What do I do if I do not agree with certain laws?
If there is a law that you really disagree with. I wouldn't talk about that with anyone on the jury if I were you. Just refuse to convict. Follow your conscience. You have a right to disagree with laws. You are a representative, even though you are an individual too. You also represent your community. If you as part of your community, as a member of the jury pool disagree with a law, and the standards and the restrictions it imposes upon individual human rights, or just on individuals. Don't convict anybody under that law. Stick to your principles.
What if I don't believe the witness in the trial?
Be skeptical of anyone who's a witness, for either side, and remember that often all the evidence is not going to be presented in court, and you're not going to know it because the judge may have ruled that it's not relevant, and some of the evidence that is presented may not be true. You have to be your own personal sleuth in this case, that's why you have to pay attention to body language and facial gestures and what's going on and the credentials of forensic witnesses. Pay attention, and be skeptical.
What if I don't agree with the verdict other jurors want?
Sometimes when you're serving as a juror in a case, everybody else on the jury may decide that that person is guilty, or that person is innocent, and you may disagree. And they may say to you, "Hey, come on, let's get the verdict rendered here so we can all get home in time for dinner." Or, "It's Monday night football, are you out of your mind? I want to get out of here! What's wrong with you, are you crazy?" If you are convinced, if you have a conviction, that's where the word convict comes from, if you have a conviction, if your conscience and your best thinking ability does not allow you to render the same verdict that they are rendering, do not abandon your own conviction, do not abandon your own conscience, stick to your guns. A person's life may be at stake.
Can I be kicked off the jury after the case is in deliberation?
You have the right to simply refuse to vote guilty. You can just say, "I cannot vote guilty." You don't have to give a reason for it, that's your right. If you start talking about it, if you start arguing with the other jurors one of them may report you to the judge and they may say "this person disagrees with the law, they think it's a bad law or they don't think it's being correctly applied in this case." The judge may remove you from the jury and replace you with an alternate simply because you disagree with the law. Now they really shouldn't do that. You should be able to have a discussion with your fellow jurors and say "I really think it's a crummy law that everybody with blue eyes has to be off the streets by ten o'clock at night or they go to jail." But, you know, that's the law. But you can disagree with it or refuse to convict people, but don't tell anybody that, because they will probably take you off and they'll say you're not following the law as it was given to you. You don't really have to, but they want you to. You have a right to veto that law or to nullify that law. So just keep that opinion to yourself and just refuse to vote guilty. You don't have to give a reason.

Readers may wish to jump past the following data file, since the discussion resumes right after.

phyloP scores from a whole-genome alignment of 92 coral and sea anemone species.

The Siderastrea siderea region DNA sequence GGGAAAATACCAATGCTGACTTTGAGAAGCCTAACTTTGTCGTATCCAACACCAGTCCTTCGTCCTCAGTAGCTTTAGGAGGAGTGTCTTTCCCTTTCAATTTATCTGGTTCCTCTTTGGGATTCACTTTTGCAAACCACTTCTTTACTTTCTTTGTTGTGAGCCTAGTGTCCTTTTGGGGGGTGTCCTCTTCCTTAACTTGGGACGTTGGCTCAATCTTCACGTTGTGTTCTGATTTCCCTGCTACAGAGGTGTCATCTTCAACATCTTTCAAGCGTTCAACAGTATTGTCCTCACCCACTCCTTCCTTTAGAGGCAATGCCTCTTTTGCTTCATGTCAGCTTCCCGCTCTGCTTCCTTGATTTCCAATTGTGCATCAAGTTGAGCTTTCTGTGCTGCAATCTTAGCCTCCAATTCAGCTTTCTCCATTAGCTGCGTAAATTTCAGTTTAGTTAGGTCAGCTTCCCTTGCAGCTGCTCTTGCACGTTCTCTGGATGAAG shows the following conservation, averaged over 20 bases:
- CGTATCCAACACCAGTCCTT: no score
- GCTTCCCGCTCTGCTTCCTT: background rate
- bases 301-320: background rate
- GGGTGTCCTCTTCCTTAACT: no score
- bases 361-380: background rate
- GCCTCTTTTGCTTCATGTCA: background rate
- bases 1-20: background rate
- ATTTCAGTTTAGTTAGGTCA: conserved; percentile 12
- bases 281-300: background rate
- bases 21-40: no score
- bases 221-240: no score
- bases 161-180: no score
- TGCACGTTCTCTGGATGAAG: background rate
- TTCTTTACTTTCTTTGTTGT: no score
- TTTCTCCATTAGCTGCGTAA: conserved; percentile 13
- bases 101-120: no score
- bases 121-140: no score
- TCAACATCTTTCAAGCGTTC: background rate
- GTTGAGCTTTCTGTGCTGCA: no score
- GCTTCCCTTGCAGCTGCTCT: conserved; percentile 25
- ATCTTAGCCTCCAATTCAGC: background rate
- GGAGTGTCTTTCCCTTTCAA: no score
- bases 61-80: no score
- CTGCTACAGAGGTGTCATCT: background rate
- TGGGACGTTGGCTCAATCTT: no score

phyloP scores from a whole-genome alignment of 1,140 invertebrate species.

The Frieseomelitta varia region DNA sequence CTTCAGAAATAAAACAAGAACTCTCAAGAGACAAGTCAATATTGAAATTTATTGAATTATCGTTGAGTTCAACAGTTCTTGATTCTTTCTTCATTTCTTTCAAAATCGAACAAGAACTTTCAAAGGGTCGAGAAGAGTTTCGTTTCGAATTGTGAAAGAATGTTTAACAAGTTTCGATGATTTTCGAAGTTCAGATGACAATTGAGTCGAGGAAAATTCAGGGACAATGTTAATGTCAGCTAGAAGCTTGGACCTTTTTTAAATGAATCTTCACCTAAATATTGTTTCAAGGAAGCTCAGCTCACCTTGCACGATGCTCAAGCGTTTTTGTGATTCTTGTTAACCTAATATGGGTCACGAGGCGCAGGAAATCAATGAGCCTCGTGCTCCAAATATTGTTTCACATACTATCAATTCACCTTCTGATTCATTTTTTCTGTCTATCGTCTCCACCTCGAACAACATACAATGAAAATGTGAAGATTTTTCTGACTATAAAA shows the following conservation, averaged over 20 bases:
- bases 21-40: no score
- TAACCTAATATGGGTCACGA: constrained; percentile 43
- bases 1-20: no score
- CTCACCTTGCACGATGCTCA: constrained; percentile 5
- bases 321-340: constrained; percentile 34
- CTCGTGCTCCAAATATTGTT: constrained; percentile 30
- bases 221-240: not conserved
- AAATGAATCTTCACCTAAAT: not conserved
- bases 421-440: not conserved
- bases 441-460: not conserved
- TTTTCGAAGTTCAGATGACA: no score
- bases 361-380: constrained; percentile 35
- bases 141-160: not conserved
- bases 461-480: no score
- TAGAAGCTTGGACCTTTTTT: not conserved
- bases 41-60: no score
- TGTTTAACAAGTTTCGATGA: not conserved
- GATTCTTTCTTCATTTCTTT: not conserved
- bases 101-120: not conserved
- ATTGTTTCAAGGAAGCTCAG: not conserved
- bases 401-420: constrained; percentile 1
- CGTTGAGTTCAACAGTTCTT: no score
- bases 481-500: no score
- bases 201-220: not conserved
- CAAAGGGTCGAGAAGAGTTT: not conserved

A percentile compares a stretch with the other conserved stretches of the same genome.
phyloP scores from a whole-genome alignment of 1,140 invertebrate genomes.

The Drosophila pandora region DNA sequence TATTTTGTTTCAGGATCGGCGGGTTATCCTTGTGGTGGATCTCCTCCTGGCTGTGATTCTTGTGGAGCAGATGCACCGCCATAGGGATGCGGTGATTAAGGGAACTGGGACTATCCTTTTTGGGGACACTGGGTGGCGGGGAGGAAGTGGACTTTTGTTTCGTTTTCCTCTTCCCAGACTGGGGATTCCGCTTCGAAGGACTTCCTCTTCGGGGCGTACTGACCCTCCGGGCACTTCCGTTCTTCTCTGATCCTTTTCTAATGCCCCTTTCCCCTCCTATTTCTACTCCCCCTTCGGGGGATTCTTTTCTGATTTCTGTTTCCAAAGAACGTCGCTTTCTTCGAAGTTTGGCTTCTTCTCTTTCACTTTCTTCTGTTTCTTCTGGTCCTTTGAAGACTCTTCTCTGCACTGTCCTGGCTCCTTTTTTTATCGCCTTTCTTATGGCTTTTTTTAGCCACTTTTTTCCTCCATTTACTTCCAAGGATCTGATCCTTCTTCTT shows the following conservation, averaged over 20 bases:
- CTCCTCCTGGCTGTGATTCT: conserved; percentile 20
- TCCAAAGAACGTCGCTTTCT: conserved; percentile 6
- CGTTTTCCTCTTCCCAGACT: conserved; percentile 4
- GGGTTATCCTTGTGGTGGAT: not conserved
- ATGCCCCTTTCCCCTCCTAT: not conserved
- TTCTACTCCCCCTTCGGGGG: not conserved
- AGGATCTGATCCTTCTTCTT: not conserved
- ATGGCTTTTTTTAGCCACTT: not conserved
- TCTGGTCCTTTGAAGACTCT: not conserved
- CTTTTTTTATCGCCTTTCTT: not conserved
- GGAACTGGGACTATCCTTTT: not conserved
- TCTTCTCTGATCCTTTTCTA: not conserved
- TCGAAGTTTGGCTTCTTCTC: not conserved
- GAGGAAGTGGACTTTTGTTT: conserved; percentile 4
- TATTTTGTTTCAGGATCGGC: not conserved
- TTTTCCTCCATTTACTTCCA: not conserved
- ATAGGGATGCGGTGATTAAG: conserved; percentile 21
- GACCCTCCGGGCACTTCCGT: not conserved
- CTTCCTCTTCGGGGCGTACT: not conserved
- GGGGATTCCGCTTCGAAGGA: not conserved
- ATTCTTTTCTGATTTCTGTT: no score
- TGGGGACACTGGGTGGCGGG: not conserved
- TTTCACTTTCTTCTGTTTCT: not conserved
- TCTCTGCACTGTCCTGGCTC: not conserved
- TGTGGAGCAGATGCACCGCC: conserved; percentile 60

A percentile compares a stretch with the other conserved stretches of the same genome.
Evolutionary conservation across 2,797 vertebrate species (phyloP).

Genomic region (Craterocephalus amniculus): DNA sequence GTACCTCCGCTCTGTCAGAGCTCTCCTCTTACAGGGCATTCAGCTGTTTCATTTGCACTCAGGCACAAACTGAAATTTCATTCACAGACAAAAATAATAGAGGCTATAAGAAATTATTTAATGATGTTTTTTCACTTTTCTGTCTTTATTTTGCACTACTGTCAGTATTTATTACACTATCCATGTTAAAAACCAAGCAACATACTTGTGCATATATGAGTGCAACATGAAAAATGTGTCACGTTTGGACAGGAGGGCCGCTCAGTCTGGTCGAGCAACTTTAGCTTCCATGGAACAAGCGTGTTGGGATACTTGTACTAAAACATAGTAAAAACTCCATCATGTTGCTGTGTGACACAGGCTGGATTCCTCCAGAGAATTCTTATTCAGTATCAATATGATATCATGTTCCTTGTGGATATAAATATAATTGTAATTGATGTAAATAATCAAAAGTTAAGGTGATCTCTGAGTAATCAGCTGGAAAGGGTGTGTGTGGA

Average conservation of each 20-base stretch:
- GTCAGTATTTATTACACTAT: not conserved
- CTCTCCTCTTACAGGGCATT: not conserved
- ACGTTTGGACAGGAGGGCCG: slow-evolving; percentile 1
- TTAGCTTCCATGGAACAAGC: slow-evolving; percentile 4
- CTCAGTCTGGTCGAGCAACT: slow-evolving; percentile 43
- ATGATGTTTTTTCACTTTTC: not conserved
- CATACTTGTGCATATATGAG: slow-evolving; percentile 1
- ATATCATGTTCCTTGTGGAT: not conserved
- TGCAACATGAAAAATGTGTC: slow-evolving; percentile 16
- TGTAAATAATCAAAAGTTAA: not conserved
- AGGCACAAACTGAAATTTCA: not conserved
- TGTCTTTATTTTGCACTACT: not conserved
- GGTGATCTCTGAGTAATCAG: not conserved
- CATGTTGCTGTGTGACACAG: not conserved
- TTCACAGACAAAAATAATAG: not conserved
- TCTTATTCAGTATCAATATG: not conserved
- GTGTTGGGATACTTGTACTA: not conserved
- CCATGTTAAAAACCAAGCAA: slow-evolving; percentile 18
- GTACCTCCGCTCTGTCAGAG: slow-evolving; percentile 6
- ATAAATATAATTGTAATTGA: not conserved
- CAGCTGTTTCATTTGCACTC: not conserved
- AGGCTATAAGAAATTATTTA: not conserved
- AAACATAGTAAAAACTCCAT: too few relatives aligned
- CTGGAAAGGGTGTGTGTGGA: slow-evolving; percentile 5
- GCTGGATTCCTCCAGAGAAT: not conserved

How long should I expect deliberation to take?
Sometimes when your are serving on a very complicated case and all the jurors get to the jury deliberation room you may or may not be sequestered but there may be so much evidence you need to rehash just so you agree on points of fact about the case but it may take you a long time. You may need to ask for more things to be brought in from the court reporter. Sometimes jury deliberation can take days and in a couple of cases I know it has taken a couple of weeks. So it doesn't usually take that long , but if it does, don't be upset about that because what you are there to do is make sure that justice is rendered and until your all convinced that your individual verdict is your best verdict for justice you should continue to talk. And even if you can't all agree keep talking to each other respectfully, listen to everybody's point of view, but don't agree just to be on the same side with everyone else. So let the deliberations go on as long as they need to.